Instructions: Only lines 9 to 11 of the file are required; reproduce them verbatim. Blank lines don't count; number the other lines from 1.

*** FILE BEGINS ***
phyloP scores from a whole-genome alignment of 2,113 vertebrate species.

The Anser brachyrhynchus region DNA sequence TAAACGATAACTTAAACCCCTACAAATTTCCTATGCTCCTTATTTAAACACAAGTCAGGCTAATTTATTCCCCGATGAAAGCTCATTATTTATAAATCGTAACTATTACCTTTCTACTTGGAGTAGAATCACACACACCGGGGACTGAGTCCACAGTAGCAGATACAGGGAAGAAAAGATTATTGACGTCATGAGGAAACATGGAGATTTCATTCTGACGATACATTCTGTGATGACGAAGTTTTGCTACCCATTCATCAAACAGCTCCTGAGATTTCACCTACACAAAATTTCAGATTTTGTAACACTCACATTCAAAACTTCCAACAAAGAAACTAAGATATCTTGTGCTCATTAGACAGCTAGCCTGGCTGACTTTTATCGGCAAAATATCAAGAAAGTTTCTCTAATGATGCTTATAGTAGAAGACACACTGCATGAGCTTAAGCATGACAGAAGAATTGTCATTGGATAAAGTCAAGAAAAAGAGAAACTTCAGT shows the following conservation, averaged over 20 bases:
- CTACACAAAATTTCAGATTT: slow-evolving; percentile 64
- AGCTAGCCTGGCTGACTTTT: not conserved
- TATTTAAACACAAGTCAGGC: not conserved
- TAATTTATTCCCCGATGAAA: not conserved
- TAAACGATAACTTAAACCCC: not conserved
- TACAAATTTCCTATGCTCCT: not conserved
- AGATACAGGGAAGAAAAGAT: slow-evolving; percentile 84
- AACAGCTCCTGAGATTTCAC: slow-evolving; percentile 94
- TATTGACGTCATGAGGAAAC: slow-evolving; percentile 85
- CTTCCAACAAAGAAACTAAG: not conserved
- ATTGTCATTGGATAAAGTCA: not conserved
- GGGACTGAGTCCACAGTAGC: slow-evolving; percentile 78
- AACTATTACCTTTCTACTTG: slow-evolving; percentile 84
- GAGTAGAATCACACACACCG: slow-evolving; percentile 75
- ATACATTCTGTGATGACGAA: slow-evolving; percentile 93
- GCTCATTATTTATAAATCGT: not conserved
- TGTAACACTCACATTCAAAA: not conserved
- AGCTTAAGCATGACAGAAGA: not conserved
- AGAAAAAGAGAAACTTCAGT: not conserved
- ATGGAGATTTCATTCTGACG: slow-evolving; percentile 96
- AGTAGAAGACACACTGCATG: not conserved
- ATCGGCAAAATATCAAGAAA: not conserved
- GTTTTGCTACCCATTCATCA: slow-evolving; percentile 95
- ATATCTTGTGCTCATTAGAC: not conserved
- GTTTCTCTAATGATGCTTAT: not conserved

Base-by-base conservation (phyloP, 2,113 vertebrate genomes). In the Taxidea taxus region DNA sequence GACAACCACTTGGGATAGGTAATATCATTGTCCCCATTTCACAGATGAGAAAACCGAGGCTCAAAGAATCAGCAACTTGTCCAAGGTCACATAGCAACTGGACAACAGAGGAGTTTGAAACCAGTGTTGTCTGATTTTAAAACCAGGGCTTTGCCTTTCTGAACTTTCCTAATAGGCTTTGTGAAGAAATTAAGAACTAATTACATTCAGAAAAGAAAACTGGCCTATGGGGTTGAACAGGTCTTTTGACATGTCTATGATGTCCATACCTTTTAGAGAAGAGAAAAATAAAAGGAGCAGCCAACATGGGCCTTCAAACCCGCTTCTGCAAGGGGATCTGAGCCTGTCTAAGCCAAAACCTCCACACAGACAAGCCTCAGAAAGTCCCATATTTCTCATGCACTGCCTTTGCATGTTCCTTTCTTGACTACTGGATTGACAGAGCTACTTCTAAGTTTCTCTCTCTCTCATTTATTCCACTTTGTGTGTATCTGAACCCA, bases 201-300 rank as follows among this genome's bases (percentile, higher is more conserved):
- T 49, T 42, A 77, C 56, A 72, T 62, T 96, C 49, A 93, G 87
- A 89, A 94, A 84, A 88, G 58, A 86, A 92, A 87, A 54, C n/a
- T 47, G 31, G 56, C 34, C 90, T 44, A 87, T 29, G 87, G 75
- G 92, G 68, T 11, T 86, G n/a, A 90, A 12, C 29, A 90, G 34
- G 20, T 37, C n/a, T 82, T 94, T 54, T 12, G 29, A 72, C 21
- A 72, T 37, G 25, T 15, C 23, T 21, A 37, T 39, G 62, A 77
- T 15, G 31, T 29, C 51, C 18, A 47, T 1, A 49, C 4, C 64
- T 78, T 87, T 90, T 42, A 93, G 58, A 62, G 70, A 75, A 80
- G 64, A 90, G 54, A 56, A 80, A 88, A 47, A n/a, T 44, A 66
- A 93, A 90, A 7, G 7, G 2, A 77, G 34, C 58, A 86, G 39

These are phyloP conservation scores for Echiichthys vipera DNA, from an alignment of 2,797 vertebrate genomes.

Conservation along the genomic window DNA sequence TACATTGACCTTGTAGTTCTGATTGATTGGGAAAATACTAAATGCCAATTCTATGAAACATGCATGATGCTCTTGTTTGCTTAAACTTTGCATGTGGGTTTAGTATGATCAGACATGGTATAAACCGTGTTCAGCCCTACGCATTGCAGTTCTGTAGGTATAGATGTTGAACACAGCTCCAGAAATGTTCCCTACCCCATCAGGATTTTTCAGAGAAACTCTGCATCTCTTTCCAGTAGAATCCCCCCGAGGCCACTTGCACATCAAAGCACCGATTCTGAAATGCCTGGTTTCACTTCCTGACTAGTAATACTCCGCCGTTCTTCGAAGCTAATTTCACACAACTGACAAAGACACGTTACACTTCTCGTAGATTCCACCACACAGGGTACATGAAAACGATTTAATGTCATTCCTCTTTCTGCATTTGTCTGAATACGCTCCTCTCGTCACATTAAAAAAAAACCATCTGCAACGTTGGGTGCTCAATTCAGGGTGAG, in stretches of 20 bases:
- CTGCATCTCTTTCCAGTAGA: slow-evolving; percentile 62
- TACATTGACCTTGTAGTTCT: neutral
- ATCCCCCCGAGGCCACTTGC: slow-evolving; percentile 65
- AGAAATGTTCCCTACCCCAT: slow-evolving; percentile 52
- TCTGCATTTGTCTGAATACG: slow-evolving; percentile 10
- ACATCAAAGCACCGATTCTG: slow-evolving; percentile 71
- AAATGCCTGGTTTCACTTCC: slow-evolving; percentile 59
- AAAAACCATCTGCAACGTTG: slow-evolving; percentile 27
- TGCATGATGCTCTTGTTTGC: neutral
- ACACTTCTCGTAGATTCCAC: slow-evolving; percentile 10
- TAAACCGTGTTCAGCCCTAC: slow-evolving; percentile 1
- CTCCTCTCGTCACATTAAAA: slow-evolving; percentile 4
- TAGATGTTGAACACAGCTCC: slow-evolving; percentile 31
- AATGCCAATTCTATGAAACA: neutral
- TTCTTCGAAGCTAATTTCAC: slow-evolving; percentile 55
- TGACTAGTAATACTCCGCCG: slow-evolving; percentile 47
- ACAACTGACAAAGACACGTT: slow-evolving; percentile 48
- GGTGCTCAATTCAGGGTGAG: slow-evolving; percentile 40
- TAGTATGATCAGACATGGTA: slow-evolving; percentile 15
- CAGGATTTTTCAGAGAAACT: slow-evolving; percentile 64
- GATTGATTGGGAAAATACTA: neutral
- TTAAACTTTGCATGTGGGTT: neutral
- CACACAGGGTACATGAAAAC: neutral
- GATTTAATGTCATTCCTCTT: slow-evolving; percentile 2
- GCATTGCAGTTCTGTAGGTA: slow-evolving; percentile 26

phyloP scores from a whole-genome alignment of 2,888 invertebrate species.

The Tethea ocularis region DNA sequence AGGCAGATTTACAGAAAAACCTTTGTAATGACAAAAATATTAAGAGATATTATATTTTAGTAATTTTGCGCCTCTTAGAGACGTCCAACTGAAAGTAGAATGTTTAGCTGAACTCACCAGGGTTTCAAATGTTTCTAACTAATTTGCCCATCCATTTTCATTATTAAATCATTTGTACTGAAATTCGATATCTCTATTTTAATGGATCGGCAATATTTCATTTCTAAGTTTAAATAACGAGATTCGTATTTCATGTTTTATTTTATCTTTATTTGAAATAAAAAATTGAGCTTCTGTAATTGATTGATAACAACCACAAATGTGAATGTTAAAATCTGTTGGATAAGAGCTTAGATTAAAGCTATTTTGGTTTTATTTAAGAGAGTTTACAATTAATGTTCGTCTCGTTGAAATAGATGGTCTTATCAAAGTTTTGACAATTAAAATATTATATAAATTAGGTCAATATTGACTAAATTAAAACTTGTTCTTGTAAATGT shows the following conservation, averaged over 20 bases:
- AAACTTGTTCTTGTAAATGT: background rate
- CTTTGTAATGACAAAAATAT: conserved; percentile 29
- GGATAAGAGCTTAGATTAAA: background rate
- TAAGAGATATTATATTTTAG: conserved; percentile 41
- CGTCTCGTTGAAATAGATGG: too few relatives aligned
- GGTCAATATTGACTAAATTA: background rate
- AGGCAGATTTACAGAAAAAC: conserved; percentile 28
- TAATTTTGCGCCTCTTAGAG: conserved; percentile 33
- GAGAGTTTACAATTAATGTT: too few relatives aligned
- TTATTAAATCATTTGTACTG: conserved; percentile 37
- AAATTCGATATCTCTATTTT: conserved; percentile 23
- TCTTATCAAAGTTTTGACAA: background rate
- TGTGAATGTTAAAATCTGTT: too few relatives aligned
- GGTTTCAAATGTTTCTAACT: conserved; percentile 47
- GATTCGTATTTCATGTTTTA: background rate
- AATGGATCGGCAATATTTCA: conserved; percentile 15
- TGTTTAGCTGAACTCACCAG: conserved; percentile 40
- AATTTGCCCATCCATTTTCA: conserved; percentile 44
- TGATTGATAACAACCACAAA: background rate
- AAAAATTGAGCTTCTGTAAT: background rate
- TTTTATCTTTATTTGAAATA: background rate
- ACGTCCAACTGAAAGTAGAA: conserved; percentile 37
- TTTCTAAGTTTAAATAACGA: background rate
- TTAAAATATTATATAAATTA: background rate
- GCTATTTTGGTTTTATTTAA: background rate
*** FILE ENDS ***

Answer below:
- AGATACAGGGAAGAAAAGAT: slow-evolving; percentile 84
- AACAGCTCCTGAGATTTCAC: slow-evolving; percentile 94
- TATTGACGTCATGAGGAAAC: slow-evolving; percentile 85